Bridgette Meinhold

Herzog & de Meuron's Towering Triangular Skyscraper Receives Green Light for Construction in Paris

by , 04/09/11

projet triangle, herzog and de meuron, sustainable skyscraper, paris skyscraper, green building, solar power, wind power, alternative energy Herzog & de Meuron are the architects responsible for many well-know projects, like the Portsmouth Soccer Stadium in England, Beijing’s Birdnest Stadium, and the de Young Museum in San Francisco. Their latest project is expected to restore flow to it’s environs by reconnecting the rue de Vaugirard and avenue Ernest Renan at the site of the building. This first of many high-rise buildings currently being planned for Paris, Projet Triangle will incorporate shops and restaurants at the ground level in addition to offices, a conference center and a 400 room hotel. Upon completion in 2014, the project will be the third tallest structure in the inner city after the Eiffel Tower and Tour Montparnasse. The pyramid’s construction may be a point of contention for many Parisians, as polls have found that 62% do not favor high rises within the city, however Herzon & de Meuron are confident that their new project will integrate into the Parisian landscape perfectly:

“The Triangle is conceived as a piece of the city that could be pivoted and positioned vertically. It is carved by a network of vertical and horizontal traffic flows of variable capacities and speeds. Like the boulevards, streets and more intimate passages of a city, these traffic flows carve the construction into islets of varying shapes and sizes. This evocation of the urban fabric of Paris, at once classic and coherent in its entirety and varied and intriguing in its details, is encountered in the façade of the Triangle. Like that of a classical building, this one features two levels of interpretation: an easily recognizable overall form and a fine, crystalline silhouette of its façade which allows it to be perceived variously.”

We’re hoping that it will compete against the Generali Tower in La Defense for the best sustainably-designed high-rise in Paris. Via Dezeen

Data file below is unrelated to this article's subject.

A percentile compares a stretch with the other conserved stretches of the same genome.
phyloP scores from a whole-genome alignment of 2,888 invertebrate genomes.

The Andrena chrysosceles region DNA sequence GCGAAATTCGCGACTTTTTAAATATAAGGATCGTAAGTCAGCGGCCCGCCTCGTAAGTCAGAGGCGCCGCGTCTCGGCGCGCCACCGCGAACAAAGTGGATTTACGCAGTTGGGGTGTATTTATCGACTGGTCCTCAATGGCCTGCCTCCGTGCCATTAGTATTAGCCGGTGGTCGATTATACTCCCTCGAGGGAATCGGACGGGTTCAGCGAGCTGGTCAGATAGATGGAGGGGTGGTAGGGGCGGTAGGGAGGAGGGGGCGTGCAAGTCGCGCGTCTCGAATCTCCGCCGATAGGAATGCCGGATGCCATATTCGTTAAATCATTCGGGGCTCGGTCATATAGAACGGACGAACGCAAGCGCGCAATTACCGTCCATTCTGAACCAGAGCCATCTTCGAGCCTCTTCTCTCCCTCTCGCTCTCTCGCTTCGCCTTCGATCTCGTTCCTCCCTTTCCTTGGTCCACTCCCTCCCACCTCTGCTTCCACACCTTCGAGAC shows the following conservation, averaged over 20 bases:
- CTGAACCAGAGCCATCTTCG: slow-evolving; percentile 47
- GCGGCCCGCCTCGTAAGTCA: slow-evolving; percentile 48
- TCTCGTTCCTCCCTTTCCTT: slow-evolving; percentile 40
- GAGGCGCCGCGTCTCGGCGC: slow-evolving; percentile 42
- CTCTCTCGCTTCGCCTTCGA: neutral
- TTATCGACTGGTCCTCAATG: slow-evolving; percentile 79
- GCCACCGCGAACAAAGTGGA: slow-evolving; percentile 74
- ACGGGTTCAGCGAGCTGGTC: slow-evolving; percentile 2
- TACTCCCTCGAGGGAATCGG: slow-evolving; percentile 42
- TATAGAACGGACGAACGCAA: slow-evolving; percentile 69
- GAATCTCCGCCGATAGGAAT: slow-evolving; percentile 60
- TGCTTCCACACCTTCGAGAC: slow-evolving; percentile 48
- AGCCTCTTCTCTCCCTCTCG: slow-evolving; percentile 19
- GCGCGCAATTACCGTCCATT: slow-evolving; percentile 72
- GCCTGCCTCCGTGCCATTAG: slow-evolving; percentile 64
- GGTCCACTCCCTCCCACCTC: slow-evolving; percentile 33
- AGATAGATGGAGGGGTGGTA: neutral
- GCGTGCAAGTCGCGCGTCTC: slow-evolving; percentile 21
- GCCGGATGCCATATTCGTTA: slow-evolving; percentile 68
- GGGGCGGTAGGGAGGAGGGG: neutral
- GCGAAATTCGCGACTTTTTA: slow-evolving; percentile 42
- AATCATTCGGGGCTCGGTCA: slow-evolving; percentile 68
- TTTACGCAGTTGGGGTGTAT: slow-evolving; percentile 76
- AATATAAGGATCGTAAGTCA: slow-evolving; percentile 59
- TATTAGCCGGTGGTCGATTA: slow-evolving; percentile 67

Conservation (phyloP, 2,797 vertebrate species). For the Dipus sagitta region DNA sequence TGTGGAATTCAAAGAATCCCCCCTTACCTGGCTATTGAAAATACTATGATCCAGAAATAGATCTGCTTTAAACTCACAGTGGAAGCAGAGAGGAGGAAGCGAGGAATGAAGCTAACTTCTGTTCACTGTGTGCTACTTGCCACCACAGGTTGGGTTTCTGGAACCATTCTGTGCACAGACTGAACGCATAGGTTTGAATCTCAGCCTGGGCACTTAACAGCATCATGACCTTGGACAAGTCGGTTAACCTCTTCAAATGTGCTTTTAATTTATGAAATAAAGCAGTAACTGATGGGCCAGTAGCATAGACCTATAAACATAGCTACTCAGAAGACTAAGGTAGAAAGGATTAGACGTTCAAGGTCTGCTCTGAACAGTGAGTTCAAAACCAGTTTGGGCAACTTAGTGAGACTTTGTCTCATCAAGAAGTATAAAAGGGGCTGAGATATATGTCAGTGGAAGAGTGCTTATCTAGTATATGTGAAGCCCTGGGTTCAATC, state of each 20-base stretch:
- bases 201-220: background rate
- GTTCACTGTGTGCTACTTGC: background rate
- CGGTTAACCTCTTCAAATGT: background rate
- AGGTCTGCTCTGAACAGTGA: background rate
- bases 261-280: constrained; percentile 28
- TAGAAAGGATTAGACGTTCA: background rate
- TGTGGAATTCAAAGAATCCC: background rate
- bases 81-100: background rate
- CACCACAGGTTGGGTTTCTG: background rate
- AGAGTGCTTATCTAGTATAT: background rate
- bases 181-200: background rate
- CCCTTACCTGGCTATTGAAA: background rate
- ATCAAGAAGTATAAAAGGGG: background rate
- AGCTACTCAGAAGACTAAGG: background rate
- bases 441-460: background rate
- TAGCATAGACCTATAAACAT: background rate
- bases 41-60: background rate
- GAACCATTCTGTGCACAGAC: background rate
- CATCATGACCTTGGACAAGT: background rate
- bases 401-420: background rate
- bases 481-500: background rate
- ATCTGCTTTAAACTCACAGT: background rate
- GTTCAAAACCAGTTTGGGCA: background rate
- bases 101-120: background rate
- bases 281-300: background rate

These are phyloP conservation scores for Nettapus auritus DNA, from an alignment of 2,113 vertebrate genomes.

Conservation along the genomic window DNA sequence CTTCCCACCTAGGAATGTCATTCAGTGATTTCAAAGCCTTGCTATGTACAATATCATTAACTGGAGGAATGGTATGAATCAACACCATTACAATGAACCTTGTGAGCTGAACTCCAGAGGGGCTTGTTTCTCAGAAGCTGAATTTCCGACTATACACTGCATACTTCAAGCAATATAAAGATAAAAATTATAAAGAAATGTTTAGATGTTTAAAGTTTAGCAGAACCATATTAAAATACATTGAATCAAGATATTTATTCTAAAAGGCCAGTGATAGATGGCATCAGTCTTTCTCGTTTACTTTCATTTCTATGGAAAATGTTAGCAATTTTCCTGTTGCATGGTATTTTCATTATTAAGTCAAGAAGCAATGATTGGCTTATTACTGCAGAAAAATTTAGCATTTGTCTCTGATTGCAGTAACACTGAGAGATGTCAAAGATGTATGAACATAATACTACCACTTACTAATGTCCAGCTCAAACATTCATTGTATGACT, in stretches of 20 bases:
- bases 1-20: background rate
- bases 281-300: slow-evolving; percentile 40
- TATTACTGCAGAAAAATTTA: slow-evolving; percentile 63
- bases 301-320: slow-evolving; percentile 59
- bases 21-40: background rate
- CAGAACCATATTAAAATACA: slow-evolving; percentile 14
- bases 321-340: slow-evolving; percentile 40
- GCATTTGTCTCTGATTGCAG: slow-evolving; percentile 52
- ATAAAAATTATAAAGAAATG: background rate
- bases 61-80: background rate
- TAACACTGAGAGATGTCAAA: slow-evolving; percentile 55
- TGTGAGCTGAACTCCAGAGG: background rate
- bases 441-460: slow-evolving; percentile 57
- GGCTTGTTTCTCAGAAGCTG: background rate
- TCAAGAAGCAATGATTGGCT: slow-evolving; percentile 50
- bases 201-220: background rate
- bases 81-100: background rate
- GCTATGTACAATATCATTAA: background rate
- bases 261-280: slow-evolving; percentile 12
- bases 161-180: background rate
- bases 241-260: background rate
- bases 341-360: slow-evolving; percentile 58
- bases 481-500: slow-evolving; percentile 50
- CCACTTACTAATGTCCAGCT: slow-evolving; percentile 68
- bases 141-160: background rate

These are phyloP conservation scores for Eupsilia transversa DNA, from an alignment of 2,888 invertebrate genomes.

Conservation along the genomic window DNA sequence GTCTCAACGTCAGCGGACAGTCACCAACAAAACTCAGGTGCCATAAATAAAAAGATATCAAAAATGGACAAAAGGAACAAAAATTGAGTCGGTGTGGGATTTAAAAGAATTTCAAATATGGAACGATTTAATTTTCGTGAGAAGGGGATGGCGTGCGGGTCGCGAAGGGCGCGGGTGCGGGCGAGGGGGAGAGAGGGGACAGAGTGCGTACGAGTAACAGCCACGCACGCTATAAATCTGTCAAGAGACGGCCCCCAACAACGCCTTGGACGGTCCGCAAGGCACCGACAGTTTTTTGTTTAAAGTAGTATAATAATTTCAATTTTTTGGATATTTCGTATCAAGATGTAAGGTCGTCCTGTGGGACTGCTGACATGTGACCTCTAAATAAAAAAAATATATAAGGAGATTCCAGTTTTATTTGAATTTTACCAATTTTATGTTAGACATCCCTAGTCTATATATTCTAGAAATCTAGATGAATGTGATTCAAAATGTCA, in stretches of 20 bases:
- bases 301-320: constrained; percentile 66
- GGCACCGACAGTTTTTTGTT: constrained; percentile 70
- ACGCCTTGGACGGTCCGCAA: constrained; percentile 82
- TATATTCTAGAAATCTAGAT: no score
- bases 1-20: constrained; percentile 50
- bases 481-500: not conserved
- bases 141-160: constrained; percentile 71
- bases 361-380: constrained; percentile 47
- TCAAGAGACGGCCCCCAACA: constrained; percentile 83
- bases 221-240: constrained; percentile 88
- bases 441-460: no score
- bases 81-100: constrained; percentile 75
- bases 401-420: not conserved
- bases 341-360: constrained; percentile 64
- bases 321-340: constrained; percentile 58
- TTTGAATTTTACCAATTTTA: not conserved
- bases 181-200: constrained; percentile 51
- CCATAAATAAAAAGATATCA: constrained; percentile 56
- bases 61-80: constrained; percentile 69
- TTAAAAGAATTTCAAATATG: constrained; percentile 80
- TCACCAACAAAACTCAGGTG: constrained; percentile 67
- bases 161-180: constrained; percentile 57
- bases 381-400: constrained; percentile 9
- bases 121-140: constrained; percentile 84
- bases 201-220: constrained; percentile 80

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5 Comments

  1. lazyreader April 6, 2011 at 8:22 am

    Other than Paris, Mexico City is pretty flat. This building goes beyond what’s imagined possible and yes, it never looks the way it does in drawings and concept. I don’t think the skyscraper is dead, just wounded. Most buildings may never be more than ten or twenty stories; nothing wrong with that. My hometown of Baltimore has highrises, some of them very beautiful. We have a few disgraces like Legg Mason and the ones on Light Street, but we have a true beauty at just 27 stories. And theirs tons of stuff at less than 15 stories worthy of refurbishment.

    http://en.wikipedia.org/wiki/File:2008_05_07_-_Baltimore_-_Baltimore_St_approaching_N_Charles_St_3.JPG

    Their will be future highrises in New York or Dubai or Chicago. People who live in glass houses shouldn’t throw……………parties. To ensure privacy, the windows will have to be glazed or tinted which will turn the building into a less transparent mirror finish. So your stuck with a reflective pyramid……..essentially like the Luxor in Vegas.

  2. gus March 13, 2009 at 10:29 am

    by allowing skyscrapers to be built, land prices will rise, old low-rise buildings will be demolished to build new taller and more profitable buildings. Paris is one of the few ‘flat’ mega-cities that still exist on this planet, i hope it’ll stay like that. like the majority of the Parisians, i support the ban.
    unless this skyscraper can be rotated, can anyone explain how does it cast virtually no shadow?
    i am a big fan of H&DM but i can’t find any meaning in the architects’ comment included in this article.

  3. rob in chicago October 27, 2008 at 11:31 am

    Sad x 3. First, the skyscraper is a dead model, as the permanent energy crisis arrives. Second, completed buildngs never look as \’ethereal\’ as the slick renderings would suggest. Third, it\’s Paris. Why gunk-up the skyline?

  4. betto October 22, 2008 at 1:27 pm

    manifestación de brillante creatividad en una ciudad que parecía no tener posiblidades de propuestas en esta escala en su área histórica

  5. dweep October 10, 2008 at 1:05 pm

    wow I’d feel naked in such a transparent building. and it looks like king solomon’s glass palace.

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